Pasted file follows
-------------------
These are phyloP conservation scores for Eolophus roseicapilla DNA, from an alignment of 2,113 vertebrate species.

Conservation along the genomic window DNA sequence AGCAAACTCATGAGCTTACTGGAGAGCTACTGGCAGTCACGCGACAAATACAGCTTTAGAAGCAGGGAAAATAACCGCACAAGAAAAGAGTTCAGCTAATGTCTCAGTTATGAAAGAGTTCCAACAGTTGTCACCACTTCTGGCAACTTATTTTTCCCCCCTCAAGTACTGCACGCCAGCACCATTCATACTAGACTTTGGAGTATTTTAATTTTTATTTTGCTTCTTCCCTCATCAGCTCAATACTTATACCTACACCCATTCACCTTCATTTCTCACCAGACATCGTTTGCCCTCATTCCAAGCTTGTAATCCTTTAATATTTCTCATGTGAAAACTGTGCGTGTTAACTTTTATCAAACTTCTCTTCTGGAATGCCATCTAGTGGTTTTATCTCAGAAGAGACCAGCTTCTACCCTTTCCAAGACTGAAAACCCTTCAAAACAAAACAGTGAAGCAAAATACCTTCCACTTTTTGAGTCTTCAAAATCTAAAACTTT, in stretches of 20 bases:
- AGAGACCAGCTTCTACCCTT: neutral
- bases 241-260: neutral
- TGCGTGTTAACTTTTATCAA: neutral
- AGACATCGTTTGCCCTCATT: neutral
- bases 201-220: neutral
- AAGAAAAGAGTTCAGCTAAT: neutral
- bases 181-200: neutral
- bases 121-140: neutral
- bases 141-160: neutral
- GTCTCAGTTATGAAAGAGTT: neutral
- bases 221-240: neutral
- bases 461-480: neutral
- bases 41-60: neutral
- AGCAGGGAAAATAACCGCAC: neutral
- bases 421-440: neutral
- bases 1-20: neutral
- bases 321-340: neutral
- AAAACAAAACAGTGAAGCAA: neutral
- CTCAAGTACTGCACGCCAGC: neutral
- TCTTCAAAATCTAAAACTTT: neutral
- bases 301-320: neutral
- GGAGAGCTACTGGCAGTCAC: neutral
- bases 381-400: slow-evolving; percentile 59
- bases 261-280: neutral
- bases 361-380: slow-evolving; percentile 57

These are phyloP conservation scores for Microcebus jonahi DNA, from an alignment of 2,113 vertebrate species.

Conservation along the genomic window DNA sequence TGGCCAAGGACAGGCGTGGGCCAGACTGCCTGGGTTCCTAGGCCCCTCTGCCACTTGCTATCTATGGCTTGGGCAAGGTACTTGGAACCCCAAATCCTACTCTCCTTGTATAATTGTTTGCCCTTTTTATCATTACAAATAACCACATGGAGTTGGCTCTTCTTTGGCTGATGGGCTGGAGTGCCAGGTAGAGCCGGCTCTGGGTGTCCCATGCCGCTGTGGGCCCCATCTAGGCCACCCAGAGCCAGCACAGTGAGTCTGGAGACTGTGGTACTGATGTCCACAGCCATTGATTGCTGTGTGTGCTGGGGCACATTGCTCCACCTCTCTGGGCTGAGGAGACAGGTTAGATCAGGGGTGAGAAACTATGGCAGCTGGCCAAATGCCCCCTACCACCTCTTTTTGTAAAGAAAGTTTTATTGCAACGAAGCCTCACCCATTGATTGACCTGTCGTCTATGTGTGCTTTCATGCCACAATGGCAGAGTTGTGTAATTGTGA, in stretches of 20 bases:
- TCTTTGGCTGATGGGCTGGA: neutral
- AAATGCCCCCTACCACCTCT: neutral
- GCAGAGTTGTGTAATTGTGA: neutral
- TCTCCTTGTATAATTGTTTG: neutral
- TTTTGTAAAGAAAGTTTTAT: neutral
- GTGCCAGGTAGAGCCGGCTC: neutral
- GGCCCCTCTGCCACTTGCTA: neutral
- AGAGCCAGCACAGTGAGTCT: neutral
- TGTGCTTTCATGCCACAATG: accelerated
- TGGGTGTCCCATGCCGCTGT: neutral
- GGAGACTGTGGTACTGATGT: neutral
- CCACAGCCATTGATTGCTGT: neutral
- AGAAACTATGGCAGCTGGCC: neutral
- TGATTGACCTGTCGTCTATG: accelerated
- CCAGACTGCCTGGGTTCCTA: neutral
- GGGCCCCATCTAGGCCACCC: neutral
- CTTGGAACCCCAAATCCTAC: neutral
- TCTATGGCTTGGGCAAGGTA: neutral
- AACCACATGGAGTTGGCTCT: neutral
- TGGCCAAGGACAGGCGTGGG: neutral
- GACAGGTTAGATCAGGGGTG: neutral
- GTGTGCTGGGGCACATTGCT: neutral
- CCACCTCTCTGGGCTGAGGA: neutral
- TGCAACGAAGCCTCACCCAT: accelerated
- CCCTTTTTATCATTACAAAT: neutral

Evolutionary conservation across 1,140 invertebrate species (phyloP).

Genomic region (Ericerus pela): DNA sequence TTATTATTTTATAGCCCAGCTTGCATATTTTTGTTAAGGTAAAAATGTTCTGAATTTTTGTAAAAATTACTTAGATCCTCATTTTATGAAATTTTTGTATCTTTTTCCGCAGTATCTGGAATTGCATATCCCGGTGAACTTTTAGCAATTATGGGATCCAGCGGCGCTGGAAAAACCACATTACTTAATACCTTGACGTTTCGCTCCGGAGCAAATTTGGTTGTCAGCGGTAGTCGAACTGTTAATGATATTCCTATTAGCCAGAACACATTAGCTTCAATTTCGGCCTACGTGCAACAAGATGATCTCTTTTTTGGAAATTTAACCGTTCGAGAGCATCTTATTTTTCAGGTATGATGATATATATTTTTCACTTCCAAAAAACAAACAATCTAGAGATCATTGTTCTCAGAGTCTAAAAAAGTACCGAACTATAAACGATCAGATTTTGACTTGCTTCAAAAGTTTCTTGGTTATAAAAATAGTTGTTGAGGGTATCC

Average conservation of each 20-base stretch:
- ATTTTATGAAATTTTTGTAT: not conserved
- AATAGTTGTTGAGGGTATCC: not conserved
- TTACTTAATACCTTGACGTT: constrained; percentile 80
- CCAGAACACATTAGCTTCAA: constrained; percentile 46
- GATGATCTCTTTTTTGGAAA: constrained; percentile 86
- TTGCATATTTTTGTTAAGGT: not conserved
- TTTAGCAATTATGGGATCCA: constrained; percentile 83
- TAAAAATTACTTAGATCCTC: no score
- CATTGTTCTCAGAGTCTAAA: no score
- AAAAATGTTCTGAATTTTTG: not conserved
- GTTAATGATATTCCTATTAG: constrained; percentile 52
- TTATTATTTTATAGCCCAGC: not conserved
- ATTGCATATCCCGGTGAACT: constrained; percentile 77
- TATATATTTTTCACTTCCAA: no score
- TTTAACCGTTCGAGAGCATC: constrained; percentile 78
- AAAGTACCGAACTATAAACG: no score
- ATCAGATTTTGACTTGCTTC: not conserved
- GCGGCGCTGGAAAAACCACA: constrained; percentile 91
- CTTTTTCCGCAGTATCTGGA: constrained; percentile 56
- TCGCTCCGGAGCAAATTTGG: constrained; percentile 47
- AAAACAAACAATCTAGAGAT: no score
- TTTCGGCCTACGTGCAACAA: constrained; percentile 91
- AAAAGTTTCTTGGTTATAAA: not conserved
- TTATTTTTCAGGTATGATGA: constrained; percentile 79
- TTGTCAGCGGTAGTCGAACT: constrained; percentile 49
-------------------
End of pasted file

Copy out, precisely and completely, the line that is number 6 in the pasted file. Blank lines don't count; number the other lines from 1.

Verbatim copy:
- AGACATCGTTTGCCCTCATT: neutral